Jeremy Maclin's future in Philadelphia beyond the 2013 season is in doubt. The fifth-year wideout is entering the final year of the rookie contract he signed in 2009, and the Eagles will have to decide sometime between now and next March whether to re-sign him.
Maclin has been productive through four seasons, but hasn't reached the upper limits of the potential projected by many when he was selected No. 19 overall in the NFL Draft. Maclin himself understands that he may be playing for long-term deal this season. Via Philadelphia Magazine:
"This is the team and organization that drafted me. I don't want to leave," Maclin said. "But at the end of the day, that's going to get brought up and come up when it's time for it. All I can do is go out there and play ball, and I'm going to play to the best of my ability."
On the surface, the case for re-signing Maclin is easy. Few players have more consistent season-by-season numbers. His 773 yards receiving in his rookie year is a pretty good low mark, and only four other players in NFL history--Randy Moss, Larry Fitzgerald, Hakeem Nicks and Isaac Bruce--have had at least 250 receptions and 3,500 yards receiving before their 25th birthday, according to CSN Philly.
Yet Maclin was occasionally mentioned as a trade piece before the 2013 NFL Draft, in part because some feel he hasn't lived up to they hype of being a former first round draft pick. His high water mark remains a 2010 season during which he caught 70 passes for 964 yards and 10 touchdowns. Breakout seasons have been anticipated since, but Maclin didn't improve in 2011 and 2012, posting 63/859/5 and 69/857/7 seasons, respectively. Maclin's consistent season totals also mask a tendency to disappear from week to week. Last season, he averaged just over 57 yards per game in 15 appearances, but had just one performance within 15 yards of that average. Maclin had at least 93 yards receiving in five games, and 39 yards or below in seven games.
Maclin also occupied a significantly different role than the one many envisioned under former Eagles head coach Andy Reid. Maclin's NFL Combine profile described a boom-or-bust type hyper-athlete who may rely too much on his athleticism and may have trouble refining his routes for the NFL. Overall, the skillset seemed well-suited for Reid, an acolyte of the West Coast Offense, which thrives on quick passes meant to get the ball to wideouts with room to run. Surprisingly, however, Maclin has not been a particularly good receiver after the catch. Last season, he finished 48th in the NFL averaging 4.2 YAC per reception, behind teammate DeSean Jackson (5.4) and well behind league leader Percy Harvin (8.7). Maclin's rookie year 4.5 YAC per reception remains a career high.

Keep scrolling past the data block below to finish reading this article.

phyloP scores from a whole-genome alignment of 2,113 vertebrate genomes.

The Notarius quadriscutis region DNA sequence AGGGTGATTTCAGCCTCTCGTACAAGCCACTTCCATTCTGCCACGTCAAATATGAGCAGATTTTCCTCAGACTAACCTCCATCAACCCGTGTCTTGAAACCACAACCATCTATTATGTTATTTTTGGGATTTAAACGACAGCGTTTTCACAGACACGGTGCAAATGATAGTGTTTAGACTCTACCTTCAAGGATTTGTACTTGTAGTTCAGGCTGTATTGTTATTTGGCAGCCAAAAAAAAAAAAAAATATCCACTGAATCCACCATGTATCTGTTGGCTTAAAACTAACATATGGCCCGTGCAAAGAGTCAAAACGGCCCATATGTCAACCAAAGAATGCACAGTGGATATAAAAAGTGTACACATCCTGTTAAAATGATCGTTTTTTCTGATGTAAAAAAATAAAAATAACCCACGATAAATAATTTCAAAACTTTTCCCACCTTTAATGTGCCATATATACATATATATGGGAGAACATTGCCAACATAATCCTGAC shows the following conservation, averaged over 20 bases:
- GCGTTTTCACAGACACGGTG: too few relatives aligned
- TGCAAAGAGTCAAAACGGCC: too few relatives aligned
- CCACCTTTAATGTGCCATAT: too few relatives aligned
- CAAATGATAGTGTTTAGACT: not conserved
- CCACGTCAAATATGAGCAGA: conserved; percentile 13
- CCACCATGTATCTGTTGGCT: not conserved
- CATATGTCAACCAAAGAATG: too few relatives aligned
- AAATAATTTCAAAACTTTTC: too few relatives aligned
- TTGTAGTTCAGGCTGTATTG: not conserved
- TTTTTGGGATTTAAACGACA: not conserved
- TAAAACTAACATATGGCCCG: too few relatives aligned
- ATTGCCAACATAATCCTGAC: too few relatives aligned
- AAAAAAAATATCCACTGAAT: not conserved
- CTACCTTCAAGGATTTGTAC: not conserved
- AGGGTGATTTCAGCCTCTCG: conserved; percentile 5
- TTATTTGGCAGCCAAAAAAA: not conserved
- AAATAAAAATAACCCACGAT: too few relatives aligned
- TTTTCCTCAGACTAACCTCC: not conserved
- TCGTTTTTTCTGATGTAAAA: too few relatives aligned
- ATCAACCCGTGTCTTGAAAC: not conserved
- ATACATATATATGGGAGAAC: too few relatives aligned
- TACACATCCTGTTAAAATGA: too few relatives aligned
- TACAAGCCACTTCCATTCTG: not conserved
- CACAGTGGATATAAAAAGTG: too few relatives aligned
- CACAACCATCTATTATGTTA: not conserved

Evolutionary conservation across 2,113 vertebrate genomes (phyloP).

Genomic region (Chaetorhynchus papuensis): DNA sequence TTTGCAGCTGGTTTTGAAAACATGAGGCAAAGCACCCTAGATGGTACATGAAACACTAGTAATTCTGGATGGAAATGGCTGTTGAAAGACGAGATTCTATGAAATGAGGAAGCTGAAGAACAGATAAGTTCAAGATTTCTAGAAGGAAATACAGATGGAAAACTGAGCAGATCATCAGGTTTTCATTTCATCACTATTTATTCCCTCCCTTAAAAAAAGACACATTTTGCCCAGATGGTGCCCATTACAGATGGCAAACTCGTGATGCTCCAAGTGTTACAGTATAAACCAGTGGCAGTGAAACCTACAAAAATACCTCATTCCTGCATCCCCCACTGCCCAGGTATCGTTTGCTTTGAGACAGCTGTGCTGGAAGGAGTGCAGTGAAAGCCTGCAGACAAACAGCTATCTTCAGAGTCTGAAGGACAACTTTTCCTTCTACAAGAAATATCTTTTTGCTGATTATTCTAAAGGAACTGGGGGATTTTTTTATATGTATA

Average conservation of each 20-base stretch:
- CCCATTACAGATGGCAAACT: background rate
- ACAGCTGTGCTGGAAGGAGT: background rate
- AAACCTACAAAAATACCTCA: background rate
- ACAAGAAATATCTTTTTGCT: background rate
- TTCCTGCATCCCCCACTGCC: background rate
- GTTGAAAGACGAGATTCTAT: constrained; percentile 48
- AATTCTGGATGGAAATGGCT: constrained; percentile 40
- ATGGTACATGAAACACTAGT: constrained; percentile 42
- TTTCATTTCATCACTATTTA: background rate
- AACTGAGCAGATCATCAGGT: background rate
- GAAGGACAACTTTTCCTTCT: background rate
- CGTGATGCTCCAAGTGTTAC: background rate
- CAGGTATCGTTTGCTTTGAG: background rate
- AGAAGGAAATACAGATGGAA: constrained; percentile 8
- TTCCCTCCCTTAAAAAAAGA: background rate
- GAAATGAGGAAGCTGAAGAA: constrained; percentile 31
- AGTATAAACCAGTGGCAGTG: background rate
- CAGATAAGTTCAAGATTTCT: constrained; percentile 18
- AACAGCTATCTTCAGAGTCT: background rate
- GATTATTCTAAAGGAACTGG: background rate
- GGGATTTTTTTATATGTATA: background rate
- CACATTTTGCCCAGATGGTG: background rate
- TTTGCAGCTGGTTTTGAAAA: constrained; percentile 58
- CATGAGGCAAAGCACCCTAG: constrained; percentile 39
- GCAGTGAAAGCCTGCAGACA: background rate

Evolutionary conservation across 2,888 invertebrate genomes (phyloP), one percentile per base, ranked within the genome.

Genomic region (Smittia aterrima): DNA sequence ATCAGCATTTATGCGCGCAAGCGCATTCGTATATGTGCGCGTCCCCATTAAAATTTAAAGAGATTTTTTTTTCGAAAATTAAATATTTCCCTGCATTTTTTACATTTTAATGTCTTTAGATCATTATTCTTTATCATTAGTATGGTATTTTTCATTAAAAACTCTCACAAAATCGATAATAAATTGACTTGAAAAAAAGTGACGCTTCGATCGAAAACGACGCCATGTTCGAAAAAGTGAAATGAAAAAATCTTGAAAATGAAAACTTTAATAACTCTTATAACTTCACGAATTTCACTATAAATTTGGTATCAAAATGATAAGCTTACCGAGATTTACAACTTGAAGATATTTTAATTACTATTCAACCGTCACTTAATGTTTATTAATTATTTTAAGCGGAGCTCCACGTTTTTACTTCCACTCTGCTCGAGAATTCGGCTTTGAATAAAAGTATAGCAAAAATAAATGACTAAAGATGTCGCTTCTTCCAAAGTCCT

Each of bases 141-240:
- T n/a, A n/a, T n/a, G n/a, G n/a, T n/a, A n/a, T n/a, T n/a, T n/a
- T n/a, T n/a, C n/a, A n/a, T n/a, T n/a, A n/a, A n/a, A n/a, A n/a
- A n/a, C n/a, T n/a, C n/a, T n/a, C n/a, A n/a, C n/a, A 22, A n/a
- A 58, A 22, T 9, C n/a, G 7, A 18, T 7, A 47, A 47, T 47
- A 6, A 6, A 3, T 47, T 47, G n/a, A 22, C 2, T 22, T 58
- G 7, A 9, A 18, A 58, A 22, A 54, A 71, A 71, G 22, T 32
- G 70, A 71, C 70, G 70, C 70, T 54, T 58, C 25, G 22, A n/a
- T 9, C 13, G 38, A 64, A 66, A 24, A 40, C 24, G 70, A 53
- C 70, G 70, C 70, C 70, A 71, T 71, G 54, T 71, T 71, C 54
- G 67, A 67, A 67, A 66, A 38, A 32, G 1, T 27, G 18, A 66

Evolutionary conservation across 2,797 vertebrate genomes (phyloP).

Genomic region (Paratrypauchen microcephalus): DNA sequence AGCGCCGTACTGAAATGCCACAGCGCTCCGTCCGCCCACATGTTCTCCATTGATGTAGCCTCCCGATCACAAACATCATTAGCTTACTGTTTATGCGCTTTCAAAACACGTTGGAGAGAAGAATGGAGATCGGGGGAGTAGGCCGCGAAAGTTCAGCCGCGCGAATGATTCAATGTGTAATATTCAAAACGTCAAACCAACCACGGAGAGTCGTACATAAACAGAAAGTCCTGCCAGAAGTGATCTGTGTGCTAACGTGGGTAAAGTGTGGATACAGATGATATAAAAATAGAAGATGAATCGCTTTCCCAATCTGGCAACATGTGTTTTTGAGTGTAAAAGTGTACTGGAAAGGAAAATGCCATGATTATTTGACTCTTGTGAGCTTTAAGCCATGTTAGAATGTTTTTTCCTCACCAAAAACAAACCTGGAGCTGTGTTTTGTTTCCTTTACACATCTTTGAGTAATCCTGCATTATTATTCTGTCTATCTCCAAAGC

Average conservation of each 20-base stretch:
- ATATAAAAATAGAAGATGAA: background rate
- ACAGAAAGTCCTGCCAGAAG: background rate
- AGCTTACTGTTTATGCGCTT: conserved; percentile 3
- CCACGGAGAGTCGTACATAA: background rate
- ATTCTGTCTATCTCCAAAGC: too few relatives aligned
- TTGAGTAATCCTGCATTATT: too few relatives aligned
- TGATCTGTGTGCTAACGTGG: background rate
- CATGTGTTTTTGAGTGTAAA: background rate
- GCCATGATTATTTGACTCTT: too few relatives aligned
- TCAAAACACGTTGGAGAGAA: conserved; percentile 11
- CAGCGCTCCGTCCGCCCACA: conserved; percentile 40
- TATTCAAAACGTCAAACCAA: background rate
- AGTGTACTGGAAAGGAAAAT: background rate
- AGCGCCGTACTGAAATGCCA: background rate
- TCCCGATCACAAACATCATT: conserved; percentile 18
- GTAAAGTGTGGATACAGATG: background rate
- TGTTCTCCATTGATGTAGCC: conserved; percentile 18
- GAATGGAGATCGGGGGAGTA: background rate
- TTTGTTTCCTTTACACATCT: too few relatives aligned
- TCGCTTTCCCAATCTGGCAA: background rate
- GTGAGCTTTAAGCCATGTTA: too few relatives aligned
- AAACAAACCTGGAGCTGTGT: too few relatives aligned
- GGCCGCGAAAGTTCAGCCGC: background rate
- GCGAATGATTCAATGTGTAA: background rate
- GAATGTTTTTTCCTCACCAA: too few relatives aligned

To be fair, Maclin has also dealt with mitigating circumstances. The put it nicely, the quarterback play in Philadelphia has been spotty during his time. Maclin posted his best numbers when Michael Vick threw for 3,018 yards, 21 touchdowns and six interceptions in just 12 games in 2009, and perhaps it isn't a coincidence that Maclin has since hit a plateau as Vick struggles to regain his form, much less stay healthy. Maclin is also competing for attention with Jackson and running back LeSean McCoy, both of whom were recently signed to long-term extensions.
The presence of Jackson and McCoy only compound Maclin's need to stand out, however. Teams only have cap space for so many playmakers, and the Eagles have already decided that Jackson and McCoy are worth tethering to the payroll for the foreseeable future. Maclin will command a larger price tag than the roughly $3 million per season he earned off his rookie contract, and he will need to demonstrate to the franchise that he is a necessary part of the Eagles' success going forward.
Which brings us to Chip Kelly, the Eagles' new head coach and the one man who may have more control over Maclin's future than Maclin himself. Plenty of articles have been written about what Kelly's offense will look like, the only conclusion being that no one knows for sure. If the Eagles run a variation of Oregon's run-first spread offense, however, Maclin could be in trouble. Maclin has been well documented as a poor blocker, a trait that Kelly valued highly at Oregon, perhaps even more than receiving ability. Only Jeff Maehl in 2010 had more than 1,000 yard sreceiving during Kelly's six years as the offensive coordinator or head coach of the Ducks. Last year, no player had more than 45 receptions or 493 yards receiving.
The fact that the Eagles drafted a Matt Barkley, a pure pocket passer, in the fourth round of April's draft suggests that Kelly isn't necessarily married to a run-heavy offense, but until the 2013 season kicks off, there is no way to know for sure. Maclin seems confident he will be able to prove his worth on the field, and perhaps he is right. Maybe niggling injuries have hampered him and maybe 2013 will finally be the breakout year so many have predicted in the past.
But what happens if Maclin simply "good," yet again? What would 65 receptions, 900 yards mean and six touchdowns mean for 2014 and beyond? Unless Maclin is truly exceptional, we may see him in another uniform next summer.